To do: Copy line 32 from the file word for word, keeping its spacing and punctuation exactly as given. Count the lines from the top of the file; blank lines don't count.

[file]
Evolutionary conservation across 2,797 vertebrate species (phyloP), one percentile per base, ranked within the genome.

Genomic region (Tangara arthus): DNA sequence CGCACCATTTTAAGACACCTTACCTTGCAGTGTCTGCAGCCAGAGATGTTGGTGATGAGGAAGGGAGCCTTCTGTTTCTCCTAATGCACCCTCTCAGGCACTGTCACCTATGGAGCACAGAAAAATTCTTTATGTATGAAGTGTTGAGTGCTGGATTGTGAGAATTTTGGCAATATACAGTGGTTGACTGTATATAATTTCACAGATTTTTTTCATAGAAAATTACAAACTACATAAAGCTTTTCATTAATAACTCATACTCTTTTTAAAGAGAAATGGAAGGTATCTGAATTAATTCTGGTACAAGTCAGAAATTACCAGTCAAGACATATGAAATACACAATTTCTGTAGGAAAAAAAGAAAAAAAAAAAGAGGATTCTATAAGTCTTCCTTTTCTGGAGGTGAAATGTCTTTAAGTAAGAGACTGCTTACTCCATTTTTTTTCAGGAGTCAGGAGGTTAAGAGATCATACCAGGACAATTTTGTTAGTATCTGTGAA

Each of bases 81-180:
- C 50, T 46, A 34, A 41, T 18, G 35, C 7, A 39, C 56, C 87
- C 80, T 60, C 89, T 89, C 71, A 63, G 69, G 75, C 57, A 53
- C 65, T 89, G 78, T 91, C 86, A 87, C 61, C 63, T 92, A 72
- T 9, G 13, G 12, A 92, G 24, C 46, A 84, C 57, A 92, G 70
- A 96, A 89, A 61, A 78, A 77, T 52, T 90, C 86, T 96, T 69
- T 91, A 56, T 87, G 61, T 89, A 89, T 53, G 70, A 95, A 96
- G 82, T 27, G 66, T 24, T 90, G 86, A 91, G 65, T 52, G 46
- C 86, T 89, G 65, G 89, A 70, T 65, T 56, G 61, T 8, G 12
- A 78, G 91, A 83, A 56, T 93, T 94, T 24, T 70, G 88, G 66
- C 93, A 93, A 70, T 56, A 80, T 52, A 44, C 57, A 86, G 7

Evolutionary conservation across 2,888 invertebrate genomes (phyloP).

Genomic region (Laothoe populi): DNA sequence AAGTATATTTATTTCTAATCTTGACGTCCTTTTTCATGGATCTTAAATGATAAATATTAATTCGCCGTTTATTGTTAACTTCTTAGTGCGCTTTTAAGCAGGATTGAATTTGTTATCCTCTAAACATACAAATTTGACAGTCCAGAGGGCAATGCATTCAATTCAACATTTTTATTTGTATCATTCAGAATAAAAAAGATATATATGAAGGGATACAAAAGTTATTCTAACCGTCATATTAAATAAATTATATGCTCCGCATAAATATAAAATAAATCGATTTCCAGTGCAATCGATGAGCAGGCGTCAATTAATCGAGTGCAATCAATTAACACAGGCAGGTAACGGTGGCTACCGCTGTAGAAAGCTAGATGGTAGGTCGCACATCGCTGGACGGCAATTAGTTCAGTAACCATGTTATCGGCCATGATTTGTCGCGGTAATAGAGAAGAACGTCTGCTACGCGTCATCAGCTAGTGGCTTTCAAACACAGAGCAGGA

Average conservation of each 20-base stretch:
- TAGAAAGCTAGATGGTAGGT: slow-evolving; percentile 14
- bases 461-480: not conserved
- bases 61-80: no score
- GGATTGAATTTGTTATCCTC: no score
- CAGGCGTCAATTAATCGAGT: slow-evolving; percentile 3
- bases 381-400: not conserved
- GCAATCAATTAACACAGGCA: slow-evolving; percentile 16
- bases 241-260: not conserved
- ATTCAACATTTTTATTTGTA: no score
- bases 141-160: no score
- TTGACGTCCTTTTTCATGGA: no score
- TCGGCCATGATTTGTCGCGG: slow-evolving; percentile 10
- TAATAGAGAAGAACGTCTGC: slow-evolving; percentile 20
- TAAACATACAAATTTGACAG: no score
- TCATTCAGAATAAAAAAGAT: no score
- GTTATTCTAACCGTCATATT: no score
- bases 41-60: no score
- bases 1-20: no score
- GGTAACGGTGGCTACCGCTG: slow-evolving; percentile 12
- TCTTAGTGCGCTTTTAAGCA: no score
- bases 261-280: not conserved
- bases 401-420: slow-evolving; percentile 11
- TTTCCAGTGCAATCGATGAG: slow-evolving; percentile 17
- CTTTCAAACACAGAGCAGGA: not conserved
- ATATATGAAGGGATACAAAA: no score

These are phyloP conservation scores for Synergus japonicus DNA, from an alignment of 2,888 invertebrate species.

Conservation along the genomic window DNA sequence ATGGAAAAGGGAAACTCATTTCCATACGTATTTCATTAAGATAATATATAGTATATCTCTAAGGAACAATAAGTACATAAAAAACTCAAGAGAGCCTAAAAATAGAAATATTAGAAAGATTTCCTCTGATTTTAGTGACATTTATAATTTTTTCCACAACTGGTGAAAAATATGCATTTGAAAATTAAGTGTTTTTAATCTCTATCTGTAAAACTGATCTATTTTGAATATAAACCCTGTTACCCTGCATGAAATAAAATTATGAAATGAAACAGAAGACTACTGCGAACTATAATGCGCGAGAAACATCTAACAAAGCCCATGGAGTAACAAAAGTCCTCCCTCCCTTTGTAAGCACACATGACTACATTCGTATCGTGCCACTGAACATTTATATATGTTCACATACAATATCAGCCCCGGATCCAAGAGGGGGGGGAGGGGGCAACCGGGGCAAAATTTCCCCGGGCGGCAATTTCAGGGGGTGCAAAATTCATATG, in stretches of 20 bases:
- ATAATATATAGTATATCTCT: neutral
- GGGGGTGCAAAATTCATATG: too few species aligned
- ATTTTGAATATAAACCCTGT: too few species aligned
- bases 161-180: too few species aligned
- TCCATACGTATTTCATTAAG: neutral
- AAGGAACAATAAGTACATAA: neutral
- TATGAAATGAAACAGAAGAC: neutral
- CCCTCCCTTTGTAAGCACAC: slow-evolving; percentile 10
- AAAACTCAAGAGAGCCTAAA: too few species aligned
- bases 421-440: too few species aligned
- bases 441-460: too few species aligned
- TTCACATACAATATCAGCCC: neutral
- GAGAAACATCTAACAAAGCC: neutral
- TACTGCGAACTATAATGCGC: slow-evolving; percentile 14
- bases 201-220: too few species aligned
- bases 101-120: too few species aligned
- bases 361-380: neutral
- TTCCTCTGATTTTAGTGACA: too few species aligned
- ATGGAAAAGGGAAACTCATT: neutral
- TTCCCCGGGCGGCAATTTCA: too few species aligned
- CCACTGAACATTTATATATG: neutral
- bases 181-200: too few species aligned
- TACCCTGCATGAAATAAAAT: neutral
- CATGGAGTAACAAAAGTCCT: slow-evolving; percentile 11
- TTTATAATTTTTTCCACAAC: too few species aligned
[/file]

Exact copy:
- GTTATTCTAACCGTCATATT: no score